The outlet 6 shall have a smaller cross-section area than the pipe 3. Preferably, the cross-section area of the outlet 6 is 0.1-0.7 times the cross-section area of the pipe 3 in order to achieve a satisfactory pressure pulse into the pipe 3. The outlet 6 can be arranged as a cavity or as a tube, which connects directly to the ambient atmosphere or to a muffler. The pipe 3 will change the conditions of the flow so that a cavity or a tube with a smaller cross-section area can be used without increasing the pressure fall over the muffler device. One can say that the pipe 3 has a buffer function that on the one hand changes the exhaust flow over the time period and on the other hand decreases the outflow of the scavenging gases. It is advantageous if the smallest cross-section area in the outlet 6 is located early in the outlet. Preferably the three throttlings in the outlet 6 as shown in FIG. 1 should be of approximately the same size. It is also important for the function that the outlet 6 is located adjacent the exhaust port 5. Preferably the outlet 6 is located at a distance from the exhaust port 5 that is less than half the length of the pipe 3, and preferably less than a quarter of its length. By a location close to the exhaust port 5 there is less risk that the returning pressure pulse will be attenuated before it reaches the exhaust port. It is also an advantage that any exhaust flow in the pipe 3 will be reduced to a part of the pipe closest to the exhaust port.
Preferably the pipe 3 has an essentially constant cross-section area along its entire length. However, it could also have some local change of the area, for example a conical section, over its length, or have a slightly conical section over its entire length. It is also conceivable that the pipe 3 is provided with a volume connected to its outer end, and that the length of the pipe and the size of the volume are adapted to obtain the correct tuning. Preferably the cross-section area of the pipe 3 is of the same order of size as the area of the exhaust port, e.g., 0.3-3.0 times the cross-section area of the exhaust port 5. The area of the pipe 3 could thus be varied rather widely and its cross-section area has importance for how strong the returning pressure pulse will be. A very small cross-section area would give a negligible effect while the effect would increase with an increasing area up to a maximum. It is thus not an advantage to have a very large cross-section area. The pipe 3 differs in two completely determining ways from a so-called tuned pipe in a tuned exhaust system. In the tuned exhaust system there is a flow through the pipe and this pipe has a very large cross-section area to enable a powerful reflecting pressure pulse from the outer end of the pipe even though this is provided with a through-flow aperture. Obviously, the size of the through-flow aperture may not be so small that the muffler provides an unacceptably great through-flow resistance. The pipe 3 essentially has no through-flow and has considerably smaller cross-section areas than the cross section areas of a pipe in a tuned exhaust system. The design and way of function are thus very different.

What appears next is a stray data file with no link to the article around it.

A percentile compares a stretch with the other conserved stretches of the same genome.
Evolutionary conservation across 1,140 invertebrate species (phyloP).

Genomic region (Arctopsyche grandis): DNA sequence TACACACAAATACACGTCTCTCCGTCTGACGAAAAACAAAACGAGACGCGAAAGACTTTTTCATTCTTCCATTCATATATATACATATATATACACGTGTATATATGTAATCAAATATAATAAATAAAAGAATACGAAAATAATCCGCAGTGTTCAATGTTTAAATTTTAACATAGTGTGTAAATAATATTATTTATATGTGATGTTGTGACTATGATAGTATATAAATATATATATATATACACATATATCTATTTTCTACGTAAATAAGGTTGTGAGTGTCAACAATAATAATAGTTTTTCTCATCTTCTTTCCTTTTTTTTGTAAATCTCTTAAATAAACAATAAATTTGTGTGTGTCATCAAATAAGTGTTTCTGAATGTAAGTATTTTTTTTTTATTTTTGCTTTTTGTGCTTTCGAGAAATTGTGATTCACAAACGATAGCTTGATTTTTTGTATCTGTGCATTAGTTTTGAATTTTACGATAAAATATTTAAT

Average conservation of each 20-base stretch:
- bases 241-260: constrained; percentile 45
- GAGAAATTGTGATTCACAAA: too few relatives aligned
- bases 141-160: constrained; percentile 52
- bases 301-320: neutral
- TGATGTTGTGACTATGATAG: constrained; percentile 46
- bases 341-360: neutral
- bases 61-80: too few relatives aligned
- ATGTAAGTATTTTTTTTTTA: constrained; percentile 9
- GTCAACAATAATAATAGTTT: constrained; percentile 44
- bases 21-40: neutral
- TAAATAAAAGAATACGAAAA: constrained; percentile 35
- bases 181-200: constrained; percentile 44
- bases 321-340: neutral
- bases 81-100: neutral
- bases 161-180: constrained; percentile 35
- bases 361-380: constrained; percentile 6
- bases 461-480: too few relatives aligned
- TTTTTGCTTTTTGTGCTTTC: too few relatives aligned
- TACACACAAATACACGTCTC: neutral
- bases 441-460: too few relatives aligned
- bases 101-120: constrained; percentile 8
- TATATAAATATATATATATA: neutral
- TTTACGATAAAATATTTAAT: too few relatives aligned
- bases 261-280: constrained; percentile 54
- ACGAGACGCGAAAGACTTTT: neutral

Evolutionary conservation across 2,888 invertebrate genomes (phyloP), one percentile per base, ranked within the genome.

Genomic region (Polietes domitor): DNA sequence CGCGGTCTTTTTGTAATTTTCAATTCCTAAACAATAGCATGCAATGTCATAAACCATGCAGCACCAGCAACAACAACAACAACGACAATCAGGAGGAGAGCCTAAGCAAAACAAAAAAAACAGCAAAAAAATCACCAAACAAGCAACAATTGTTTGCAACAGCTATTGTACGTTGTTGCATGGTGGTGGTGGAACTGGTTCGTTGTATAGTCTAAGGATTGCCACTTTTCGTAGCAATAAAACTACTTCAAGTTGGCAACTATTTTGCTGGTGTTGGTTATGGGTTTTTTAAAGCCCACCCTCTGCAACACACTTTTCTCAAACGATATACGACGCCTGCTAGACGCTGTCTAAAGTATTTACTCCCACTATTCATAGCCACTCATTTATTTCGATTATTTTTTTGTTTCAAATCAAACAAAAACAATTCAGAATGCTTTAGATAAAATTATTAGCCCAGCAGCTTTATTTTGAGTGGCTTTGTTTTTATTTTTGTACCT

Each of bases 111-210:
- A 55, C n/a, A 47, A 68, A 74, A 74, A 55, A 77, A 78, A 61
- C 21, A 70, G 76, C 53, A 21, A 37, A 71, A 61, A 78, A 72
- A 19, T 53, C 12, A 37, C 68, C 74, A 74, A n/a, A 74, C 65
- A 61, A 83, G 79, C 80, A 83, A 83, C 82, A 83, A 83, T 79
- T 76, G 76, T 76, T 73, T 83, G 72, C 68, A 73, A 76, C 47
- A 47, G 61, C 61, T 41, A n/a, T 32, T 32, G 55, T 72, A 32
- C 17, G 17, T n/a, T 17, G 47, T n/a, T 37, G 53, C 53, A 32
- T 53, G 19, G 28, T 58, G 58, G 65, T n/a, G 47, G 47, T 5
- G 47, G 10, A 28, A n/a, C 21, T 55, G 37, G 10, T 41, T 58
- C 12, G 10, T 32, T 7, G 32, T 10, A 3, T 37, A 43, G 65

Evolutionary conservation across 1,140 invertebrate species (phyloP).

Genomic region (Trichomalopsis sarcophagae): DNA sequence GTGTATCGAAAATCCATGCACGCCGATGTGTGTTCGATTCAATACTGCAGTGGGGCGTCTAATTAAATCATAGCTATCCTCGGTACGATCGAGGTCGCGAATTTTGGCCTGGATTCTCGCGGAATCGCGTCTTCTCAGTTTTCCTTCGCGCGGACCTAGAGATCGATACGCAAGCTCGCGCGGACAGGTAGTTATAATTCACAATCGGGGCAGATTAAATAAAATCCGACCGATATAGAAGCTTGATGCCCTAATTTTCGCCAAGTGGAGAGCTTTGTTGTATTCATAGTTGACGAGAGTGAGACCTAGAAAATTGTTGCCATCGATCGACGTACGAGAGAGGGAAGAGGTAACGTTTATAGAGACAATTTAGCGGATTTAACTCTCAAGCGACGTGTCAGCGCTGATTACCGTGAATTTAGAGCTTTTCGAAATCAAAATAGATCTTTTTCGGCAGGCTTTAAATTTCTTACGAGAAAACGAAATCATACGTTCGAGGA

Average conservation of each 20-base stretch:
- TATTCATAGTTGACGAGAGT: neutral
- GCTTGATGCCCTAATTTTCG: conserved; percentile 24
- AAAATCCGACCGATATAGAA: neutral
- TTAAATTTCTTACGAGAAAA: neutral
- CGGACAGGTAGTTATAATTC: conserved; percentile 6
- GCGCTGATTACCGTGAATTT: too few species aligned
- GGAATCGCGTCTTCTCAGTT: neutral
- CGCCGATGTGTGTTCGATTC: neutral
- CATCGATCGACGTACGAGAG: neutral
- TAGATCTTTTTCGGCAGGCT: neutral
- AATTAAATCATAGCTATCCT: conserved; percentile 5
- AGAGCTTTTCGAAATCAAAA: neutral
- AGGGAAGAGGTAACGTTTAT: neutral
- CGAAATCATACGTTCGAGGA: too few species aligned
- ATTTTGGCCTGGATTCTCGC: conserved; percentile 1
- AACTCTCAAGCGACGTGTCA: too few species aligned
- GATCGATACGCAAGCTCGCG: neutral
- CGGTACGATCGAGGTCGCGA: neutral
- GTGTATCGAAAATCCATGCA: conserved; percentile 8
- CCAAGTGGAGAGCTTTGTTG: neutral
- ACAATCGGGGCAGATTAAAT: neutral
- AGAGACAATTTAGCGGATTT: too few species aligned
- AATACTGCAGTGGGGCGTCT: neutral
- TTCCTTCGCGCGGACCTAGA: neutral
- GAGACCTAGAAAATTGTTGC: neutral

It is desirable to adapt the length of the pipe 3 so that a considerable fuel saving effect is achieved at max power. This is valid particularly for a chain saw or similar tool, which during a large portion of its running time is running at max power speed. For such a high-speed engine, the pipe 3 is shorter than the pipe length for a low-speed engine. The time period between opening and closing of the exhaust port is shorter at a higher rotational speed. In such a high-speed engine the pipe 3 will be approximately 4-5 decimeters long and will have a cross-section area approximately as large as the cross-section area of the exhaust port 5. It means that the total volume in the pipe 3 is relatively limited and the pipe can therefore be rolled up, so that it requires quite a limited space, e.g., the pipe according to FIG. 1 could be rolled up to a coil around the exhaust pipe 16. This coil could also be placed inside the muffler 7, e.g., by drawing this more close to the engine's cylinder than what is shown in the figure. The coil could either be rolled up into one plane or could have a pitch, such as a thread, which is shown in the FIGS. 2 and 3. The pitch is here somewhat exaggerated for the sake of clarity. The determining fact is that the pipe is given the correct length.
The test results obtained with the invention are very interesting. Since the outflow of scavenging gases was reduced also the fuel consumption and the exhaust emission were reduced. At the same time, the output of the engine was increased. This is valid for the speed range for which the length of the pipe is tuned, e.g., the speed range of maximum power of the engine. Test runs with such an engine have thus shown that the specific fuel consumption could be reduced by approximately 10% and the engine output could be increased by approximately 10%, while the emissions of hydrocarbons were approximately halved at the same time as the emissions of nitrogen oxides were reduced considerably.